Farm Bill Deal Would Cut Food Stamps By 1 Percent

Source: Mary Clare Jalonick / ABC News

Farm-state lawmakers are pushing for final passage of the massive, five-year farm bill as it heads to the House floor Wednesday — member by member, vote by vote.

There are goodies scattered through the bill for members from all regions of the country: a boost in money for crop insurance popular in the Midwest; higher cotton and rice subsidies for Southern farmers; renewal of federal land payments for Western states. There are cuts to the food stamp program — $800 million a year, or around 1 percent — for Republicans who say the program is spending too much money, but they are low enough that some Democrats will support them.

Negotiators on the final deal also left out a repeal of a catfish program that would have angered Mississippi lawmakers and language that would have thwarted a California law requiring all eggs sold in the state to come from hens living in larger cages. Striking out that provision was a priority for California lawmakers who did not want to see the state law changed.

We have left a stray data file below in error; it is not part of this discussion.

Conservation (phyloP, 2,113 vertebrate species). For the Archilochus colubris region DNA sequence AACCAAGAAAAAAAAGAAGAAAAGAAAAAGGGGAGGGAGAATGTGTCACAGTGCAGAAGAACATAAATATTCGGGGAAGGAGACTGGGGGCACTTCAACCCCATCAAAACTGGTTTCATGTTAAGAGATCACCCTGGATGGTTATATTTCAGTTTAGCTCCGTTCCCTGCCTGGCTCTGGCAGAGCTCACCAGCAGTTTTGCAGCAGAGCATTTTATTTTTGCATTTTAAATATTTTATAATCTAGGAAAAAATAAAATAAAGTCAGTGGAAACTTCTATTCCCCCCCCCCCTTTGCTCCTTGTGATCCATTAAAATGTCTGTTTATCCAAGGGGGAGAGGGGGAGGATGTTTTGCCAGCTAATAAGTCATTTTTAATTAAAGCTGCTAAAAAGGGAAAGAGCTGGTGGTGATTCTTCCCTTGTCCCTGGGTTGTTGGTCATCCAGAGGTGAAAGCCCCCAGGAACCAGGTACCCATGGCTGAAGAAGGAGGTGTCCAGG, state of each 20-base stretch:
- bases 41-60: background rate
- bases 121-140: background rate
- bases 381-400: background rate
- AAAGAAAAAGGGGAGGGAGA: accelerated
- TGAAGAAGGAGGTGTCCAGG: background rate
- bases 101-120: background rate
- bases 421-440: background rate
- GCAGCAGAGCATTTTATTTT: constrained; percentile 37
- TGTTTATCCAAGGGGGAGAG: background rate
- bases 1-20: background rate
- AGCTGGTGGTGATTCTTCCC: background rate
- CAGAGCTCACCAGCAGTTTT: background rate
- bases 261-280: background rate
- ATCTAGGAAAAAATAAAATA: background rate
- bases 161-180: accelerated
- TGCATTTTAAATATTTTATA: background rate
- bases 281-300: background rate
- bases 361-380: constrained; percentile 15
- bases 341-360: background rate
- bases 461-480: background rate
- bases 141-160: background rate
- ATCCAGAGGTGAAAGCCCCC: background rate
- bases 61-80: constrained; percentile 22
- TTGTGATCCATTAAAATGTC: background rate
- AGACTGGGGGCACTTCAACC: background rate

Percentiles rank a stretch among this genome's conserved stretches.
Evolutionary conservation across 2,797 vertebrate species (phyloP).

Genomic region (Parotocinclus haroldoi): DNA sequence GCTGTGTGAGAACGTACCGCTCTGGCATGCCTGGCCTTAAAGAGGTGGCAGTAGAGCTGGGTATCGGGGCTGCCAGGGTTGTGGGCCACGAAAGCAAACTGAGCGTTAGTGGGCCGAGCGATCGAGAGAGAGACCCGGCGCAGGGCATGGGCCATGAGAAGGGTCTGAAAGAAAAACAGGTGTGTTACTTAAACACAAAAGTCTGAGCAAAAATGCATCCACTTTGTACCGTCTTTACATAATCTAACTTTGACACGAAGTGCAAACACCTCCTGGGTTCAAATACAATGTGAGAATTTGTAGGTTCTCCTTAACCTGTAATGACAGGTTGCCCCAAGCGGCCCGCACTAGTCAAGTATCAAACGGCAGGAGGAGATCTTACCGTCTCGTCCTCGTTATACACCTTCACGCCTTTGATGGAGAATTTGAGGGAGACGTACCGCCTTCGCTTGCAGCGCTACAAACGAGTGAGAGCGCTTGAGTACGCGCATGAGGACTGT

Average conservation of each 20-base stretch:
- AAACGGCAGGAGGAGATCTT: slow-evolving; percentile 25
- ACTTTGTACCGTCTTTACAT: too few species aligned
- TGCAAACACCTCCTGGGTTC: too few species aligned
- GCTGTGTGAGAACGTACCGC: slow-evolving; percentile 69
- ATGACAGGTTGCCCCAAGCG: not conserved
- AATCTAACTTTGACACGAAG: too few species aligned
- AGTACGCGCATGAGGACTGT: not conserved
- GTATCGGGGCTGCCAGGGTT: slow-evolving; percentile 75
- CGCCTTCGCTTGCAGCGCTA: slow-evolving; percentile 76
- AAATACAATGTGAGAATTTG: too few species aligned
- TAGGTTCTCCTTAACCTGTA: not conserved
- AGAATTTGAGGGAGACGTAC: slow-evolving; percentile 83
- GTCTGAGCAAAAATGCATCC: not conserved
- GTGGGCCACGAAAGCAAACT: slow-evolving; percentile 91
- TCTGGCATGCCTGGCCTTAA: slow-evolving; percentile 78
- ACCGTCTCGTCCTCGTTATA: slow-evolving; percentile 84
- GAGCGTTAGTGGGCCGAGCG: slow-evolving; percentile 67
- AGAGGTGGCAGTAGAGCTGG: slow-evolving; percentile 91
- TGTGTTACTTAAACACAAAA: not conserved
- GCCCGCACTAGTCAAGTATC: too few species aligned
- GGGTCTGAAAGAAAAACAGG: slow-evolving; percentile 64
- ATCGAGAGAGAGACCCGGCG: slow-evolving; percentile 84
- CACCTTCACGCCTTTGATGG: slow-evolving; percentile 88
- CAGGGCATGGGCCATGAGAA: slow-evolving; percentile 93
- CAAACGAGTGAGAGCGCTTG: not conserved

House passage of the farm bill, which would spend almost $100 billion a year and would save around $2.3 billion annually, isn’t certain. But farm-state lawmakers have been working for more than two years to strike just the right balance to get the massive bill passed as congressional compromise has been rare.

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